Franklin County students shine at Shoals Spark Competition
Every year Shoals Spark Competition gives students in elementary, middle and high school an opportunity to present their ideas on ways to impact their community, and this year Franklin County had two entrants finish in the top five.
A group of three seventh-graders from Red Bay High School placed first in the competition for their medical invention created to hold medical tubes in place.
“I was completely speechless,” said team member Conner Humphries.
Humphries, Nova Straub and Britley Hardin received the first-place prize of $1,000 to be split among the three of them.
Russellville High School senior Will McDermitt came in fifth place with his idea for an app that would allow students a central location to answer all school-related questions and received $200.
Humphries said he and his team came up with the idea after his mother had a gastrostomy, and he believed there was an easier way to keep the tubes in place.
After working on the device for two months, the final product is 3D-printed device that cost $7 to produce. The device holds and secures tubes in place to avoid disconnection, to prevent body fluid from leaking onto the skin, which can cause third degree burns, infection and irritation. The product is easily washable and reusable.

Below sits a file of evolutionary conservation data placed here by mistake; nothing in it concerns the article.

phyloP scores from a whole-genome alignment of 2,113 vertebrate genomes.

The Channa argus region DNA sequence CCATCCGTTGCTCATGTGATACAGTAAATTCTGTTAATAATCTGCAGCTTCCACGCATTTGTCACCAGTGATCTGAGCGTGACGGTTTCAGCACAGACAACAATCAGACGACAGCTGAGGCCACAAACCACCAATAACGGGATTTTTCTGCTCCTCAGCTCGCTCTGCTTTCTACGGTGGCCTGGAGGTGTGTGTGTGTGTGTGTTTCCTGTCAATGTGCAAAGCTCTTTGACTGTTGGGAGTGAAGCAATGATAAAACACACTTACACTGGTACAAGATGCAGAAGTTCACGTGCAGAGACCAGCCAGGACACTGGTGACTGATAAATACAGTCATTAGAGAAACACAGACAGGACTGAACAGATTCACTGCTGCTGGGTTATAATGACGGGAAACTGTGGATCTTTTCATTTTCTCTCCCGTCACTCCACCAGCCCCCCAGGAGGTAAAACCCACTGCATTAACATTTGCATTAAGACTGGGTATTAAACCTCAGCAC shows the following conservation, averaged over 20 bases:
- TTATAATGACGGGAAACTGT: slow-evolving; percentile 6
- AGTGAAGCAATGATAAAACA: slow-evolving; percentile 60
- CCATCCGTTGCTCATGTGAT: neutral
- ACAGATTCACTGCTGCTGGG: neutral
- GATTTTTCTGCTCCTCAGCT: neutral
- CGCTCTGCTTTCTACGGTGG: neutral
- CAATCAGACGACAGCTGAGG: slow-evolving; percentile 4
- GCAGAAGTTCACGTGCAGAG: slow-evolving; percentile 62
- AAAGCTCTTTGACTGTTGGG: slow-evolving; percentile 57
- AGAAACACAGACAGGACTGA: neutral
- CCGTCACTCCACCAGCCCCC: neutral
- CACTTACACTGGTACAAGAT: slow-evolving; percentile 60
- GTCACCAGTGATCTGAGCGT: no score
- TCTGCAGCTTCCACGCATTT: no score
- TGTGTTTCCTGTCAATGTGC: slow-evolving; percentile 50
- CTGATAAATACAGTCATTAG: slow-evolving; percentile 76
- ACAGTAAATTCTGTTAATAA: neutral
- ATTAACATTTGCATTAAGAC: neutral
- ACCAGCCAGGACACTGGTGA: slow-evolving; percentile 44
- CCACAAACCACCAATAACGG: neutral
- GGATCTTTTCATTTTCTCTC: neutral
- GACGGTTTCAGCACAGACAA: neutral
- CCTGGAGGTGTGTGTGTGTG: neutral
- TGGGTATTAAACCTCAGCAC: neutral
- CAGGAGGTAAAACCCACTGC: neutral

This is not the first time this device has been recognized, with the group winning first place for medical innovation at the state HOSA competition.
For McDermitt, he said he came up with his idea as a side project after learning about developing apps in a class. After he began developing his app, he learned the Shoals Spark Competition would be a great platform for him to showcase his project.
“When I began making it, I really was just focused on trying to make something to give back to my community,” McDermitt said.
McDermitt’s creation is an everyday school app designed to answer common questions students have while allowing flexibility among schools.
“I just tried to think of what some common questions are that students usually ask,” McDermitt said. “Everything from what is for lunch that day to when the next home football game is will be included in the app.”
The app would also include features like weather for the day, an inspirational quote and the school’s alma mater.
McDermitt said he also wants to include features that could be customized to best fit each individual school’s wants and needs.
RHS computer science teacher Brea Colagross said she is so proud of McDermitt and the effort he has put into his app and bettering the community through it.
“It has been so nice as a teacher to be able to see him grow and really find himself in computer science and discover something he wants to do for the rest of his life,” Colagross said.
McDermitt said he has been working on the app outside of school for five months, which has been difficult to balance with school work and extracurricular activities. Despite not having as much time to invest in the app as he would currently like to, he said he has big plans for the app.
“The hope is to one day have a full business model and a modular developed app that can be changed for individual schools,” McDermitt said.